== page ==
★ Nutrition as a key treatment modality for clinical improvement in critically ill patients, neonates and hemodialysis patients

Nutrition for any patient is a fundamental aspect of the comprehensive treatment of his pathology, since it has a significant impact on his recovery and prognosis. In hospital settings, there are certain groups of patients who require special attention from a nutritional point of view. These are, for example, critically ill patients, newborns or those undergoing hemodialysis treatment.

In the first case, healthcare professionals involved in the care of patients in intensive care units must have the necessary knowledge about nutritional therapy, available therapeutic options and the recommendations of clinical guidelines. This is the purpose of the course Supplemental nutrition in the intensive care unit, Grupo Saned in collaboration with Baxter, which, among other things, considers indirect calorimetry as a diagnostic and therapeutic tool in clinical practice. It’s about technology ‘Gold standard’ to determine the nutritional needs of critically ill patients according to the 2023 ESPEN guidelines.1.

In accordance with Dr. Maria Luisa Bordeje Laguna, Assistant Physician of the Intensive Care Medicine Service at the German Hospital Trias i Pujol and coordinator of this training, “The technology used to artificially feed critically ill patients will allow us to personalize treatment. All patients are not the same and, in addition, they go through evolutionary stages in which their nutritional needs change. Indirect calorimetry helps us determine the contribution of nutrients and avoid treatment errors due to both excess and defects.”

This diagnostic test determines oxygen consumption, carbon dioxide production and all related metabolic parameters.2. Thus, it is performed to assess the patient’s energy needs and determine nutritional support.3. In this scenario, “nutrition is not support or care, but treatment. And so it needs to be dynamically adjusted because it can affect the patient’s clinical outcomes,” says Dr. Bordeget.

Complications that may increase comorbidities in hemodialysis patients

Metabolic disturbances present in chronic kidney disease (CKD) increase skeletal muscle catabolism and reduce muscle regeneration. Likewise, together these complications define energy protein depletion (EPD), a common syndrome in patients with CKD and predominantly on hemodialysis, leading to simultaneous loss of protein and energy4.

For Dr. Guillermina Barrilcourse coordinator Parenteral nutrition during intradialysis“In a broad sense, the development of protein-energy wastage can increase morbidity and mortality. For example, it leads to loss of muscle mass and fat due to proteolysis and loss of muscle mass, which affects functionality and increases the risk of falls, and in older people increases dependency.”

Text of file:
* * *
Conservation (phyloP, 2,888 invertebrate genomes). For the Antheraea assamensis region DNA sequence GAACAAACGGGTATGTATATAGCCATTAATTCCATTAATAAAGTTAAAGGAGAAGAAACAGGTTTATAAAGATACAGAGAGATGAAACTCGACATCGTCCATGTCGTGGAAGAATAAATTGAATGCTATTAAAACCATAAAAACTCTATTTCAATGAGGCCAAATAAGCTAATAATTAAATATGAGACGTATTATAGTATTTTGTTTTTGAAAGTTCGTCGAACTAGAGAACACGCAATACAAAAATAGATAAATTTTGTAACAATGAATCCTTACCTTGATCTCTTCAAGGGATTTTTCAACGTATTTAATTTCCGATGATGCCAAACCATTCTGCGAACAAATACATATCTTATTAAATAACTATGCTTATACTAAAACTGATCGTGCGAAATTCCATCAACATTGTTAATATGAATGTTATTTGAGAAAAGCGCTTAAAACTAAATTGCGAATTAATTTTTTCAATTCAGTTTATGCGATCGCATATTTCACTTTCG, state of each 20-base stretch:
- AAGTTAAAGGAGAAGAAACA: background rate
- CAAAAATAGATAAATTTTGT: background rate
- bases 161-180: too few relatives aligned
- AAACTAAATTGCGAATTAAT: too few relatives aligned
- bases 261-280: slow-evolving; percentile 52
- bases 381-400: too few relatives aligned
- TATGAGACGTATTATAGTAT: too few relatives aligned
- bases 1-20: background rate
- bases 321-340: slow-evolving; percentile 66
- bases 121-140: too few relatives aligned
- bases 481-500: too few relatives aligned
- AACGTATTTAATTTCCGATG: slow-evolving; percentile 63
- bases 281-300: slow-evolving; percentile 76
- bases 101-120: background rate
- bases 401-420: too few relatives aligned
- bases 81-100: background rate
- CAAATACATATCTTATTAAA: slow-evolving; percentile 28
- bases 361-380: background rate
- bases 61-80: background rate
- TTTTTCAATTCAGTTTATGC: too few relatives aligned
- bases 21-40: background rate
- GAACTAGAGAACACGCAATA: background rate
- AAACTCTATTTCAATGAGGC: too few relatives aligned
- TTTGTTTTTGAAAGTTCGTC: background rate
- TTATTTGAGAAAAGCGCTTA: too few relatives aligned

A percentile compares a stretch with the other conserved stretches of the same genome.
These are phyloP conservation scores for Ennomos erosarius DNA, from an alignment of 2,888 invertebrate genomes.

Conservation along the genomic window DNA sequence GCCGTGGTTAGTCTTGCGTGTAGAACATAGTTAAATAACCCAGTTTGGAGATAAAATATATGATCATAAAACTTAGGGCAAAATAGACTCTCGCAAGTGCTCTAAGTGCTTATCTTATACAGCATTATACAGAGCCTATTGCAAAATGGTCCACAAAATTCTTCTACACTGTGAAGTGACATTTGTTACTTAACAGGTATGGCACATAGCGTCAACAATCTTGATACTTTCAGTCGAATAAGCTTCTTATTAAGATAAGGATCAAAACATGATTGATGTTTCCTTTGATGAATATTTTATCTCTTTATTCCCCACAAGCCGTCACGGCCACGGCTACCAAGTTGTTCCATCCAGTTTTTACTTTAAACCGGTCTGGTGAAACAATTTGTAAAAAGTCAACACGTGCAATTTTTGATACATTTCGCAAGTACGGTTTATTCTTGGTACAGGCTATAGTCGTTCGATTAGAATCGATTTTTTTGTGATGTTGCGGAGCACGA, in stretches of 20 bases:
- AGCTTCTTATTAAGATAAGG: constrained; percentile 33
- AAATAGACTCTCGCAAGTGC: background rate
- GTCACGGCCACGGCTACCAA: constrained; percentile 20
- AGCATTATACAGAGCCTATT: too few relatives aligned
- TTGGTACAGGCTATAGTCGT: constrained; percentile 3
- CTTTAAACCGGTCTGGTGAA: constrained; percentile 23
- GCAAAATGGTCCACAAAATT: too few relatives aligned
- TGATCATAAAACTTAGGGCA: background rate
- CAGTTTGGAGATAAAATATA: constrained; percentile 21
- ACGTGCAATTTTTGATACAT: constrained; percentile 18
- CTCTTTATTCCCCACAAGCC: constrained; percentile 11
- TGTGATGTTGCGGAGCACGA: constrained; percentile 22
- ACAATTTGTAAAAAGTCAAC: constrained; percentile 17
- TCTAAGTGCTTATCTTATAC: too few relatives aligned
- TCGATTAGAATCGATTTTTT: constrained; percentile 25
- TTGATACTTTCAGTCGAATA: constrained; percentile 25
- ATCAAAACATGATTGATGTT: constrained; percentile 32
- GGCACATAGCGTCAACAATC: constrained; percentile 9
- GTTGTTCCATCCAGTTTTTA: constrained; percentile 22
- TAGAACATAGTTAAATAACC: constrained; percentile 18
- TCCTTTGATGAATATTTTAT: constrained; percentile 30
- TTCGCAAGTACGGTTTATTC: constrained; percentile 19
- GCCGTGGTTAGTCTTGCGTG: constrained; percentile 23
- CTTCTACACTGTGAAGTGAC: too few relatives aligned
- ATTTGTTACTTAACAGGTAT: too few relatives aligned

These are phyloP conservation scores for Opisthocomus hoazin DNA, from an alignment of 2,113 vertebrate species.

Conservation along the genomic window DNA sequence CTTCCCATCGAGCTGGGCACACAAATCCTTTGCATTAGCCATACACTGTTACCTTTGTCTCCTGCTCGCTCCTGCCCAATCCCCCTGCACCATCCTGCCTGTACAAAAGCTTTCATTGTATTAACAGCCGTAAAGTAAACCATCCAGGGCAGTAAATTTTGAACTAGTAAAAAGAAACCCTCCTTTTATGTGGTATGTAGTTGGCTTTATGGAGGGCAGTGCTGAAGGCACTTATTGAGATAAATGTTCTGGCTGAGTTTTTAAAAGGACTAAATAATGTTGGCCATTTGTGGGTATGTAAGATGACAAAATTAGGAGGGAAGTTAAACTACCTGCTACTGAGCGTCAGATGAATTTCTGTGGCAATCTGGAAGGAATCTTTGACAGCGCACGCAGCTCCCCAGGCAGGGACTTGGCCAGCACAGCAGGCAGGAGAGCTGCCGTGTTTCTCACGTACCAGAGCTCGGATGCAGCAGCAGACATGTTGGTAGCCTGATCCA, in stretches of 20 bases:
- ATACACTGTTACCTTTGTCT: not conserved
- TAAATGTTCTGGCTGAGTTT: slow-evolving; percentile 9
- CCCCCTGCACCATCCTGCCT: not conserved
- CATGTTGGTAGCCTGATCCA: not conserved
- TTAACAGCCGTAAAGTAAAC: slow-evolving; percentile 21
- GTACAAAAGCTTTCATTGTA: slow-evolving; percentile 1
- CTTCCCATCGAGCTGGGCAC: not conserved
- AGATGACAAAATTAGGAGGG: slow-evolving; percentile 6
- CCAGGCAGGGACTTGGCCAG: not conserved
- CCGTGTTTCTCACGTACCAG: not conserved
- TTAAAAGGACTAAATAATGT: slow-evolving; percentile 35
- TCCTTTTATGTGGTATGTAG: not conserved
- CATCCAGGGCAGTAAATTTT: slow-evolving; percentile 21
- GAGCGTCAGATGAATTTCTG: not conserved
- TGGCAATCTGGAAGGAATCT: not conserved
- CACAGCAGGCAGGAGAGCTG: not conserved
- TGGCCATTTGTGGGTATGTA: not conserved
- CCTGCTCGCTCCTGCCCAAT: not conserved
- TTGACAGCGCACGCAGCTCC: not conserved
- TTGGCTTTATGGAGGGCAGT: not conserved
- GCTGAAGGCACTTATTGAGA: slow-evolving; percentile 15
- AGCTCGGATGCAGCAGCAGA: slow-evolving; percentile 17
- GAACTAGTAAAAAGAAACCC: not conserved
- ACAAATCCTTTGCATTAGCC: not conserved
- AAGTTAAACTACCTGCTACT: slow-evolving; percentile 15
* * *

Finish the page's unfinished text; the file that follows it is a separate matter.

In all of these cases, experts emphasize the importance of ongoing education for health care providers involved in the care of these patients. Dr. Barril explains that during the latest course developed on intradialytic parenteral nutrition, “we shared knowledge and were able to improve clinical practice through an interdisciplinary approach. The fact that it was theoretical and practical gave a fuller vision and improved the discussion forum.”

Nutrition of newborns – one of the most vulnerable groups of patients

In a hospital setting, one of the most vulnerable groups of patients is newborns, and the course is dedicated to them. Standardized parenteral nutrition in neonatologywhich aims to improve the nutrition of premature infants in neonatal intensive care units and their follow-up after discharge.

For his coordinator Dr. Gerardo Rodriguez, Head of the Department of Neonatology and Perinatal Medicine of the Pediatric Service of the Lozano Blesa University Clinical Hospital in Zaragoza, “one of the fundamental pillars of the management of premature infants is the aspect of nutrition. Nutrition attempts to continue supplying nutrients from the prenatal period until after the newborn is born. Progress has been made in terms of early establishment of nutrition, with progress becoming more rapid in each of the immediate principles, not only in parenteral nutrition, but also in enteral nutrition.”


1. Espen’s recommendations | Volume 42, Issue 9, pp. 1671-1689, September 2023 DOI: https://doi.org/10.1016/j.clnu.2023.07.011

2. Gupta R.D. et al. Indian J Endocrinol Metabl. 2017;21(4): 594–599;

3. Oshima T et al. Clinical Nutrition 2017;36:651–662.

4. 20 questions and 20 answers on parenteral nutrition during intradialysis. Interdisciplinary Working Group on Nutrition in Kidney Diseases of the Spanish Society of Nephrology (SENyNERC) and the Spanish Society of Nephrology Nurses (SEDEN).

Fountain: Dare

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